Hello All -
A new year and now a new post for the blog. Hope everyone had a good Christmas and is recovering from all the festivities. Now that it is the start of a new year, it is also the start of the traditional thoughts of resolutions. I am sure that many of you have thought about what sort of resolution(s) you may do for this new year. Resolutions involve all sorts of personal issues, and this also includes our family history/genealogy.
In the February issue of YFT they have an interesting pie graph of those who responded to their forum question regarding what people's new year's family history resolutions would be. Here is the breakdown of the numbers according to their survey:
30% - Be more organized
22% - Other (breaking down brick walls was a popular answer)
16% - Spend more time on your tree
8% - Publish your research
8% - Get round to backing up your research
8% - Visit an ancestor's grave
8% - Visit more archives
These numbers are very interesting. I am a bit surprised regarding the single digit number on "visit more archives." I thought that one would be a bit higher, but if you don't have the time to do such things then it makes things a bit harder to be a high priority. I think that the low number of back up one's research is also a bit disappointing. To me this is a very important thing to do. I have had it happen to me before of not backing things up from the computer and then suddenly everything is gone. All it takes is one virus, etc. to ruin hours and years of hard work.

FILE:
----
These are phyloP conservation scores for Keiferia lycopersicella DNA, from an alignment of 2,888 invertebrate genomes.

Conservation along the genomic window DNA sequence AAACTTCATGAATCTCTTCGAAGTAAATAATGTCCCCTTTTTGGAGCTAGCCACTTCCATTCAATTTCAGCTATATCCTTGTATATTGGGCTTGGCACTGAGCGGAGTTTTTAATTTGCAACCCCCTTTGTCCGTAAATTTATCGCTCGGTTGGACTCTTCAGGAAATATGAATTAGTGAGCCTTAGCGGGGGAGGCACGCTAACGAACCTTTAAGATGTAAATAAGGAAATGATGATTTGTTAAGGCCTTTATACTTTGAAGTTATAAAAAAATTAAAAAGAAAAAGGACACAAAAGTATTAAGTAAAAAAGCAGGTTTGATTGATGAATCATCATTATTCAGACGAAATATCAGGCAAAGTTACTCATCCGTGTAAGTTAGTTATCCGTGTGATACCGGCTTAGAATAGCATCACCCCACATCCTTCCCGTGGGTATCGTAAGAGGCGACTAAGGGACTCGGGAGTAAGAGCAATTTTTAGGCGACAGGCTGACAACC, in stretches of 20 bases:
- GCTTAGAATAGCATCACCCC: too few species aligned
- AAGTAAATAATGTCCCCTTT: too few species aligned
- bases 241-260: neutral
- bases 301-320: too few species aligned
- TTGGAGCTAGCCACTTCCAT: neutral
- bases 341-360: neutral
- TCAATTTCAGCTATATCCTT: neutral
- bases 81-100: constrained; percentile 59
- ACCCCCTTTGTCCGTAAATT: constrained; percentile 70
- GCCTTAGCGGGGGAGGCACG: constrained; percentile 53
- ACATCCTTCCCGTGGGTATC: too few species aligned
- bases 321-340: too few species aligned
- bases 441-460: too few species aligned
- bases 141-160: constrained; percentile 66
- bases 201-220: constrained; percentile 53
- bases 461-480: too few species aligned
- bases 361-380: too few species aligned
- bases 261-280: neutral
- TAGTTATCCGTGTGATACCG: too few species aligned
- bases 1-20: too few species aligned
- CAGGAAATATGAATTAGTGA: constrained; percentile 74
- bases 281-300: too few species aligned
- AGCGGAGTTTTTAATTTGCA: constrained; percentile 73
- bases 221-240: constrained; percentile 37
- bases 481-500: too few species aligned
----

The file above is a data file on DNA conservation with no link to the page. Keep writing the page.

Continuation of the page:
If you are not working on your family history at present, please make sure that you save/copy your work onto a disk or other safe method. That way things will not get lost, and if something does happen, at least you can put it back onto your computer easily with your backup disk or other format used. While you are working on your research, try to make it a habit to save your work at the end of each day if possible. I know it can be a bit of a pain to do it and you can forget to save things, as I find myself thinking that way too. However, the possibility of a loss of data can be a big motivator.
It is good that some people are having resolutions regarding their genealogy/family history, and thinking about their research work. All the replies shown on the survey mentioned above are important and will help to make a better genealogist. Which is what all of us strive to do in some way or another.
Until Next Time . . .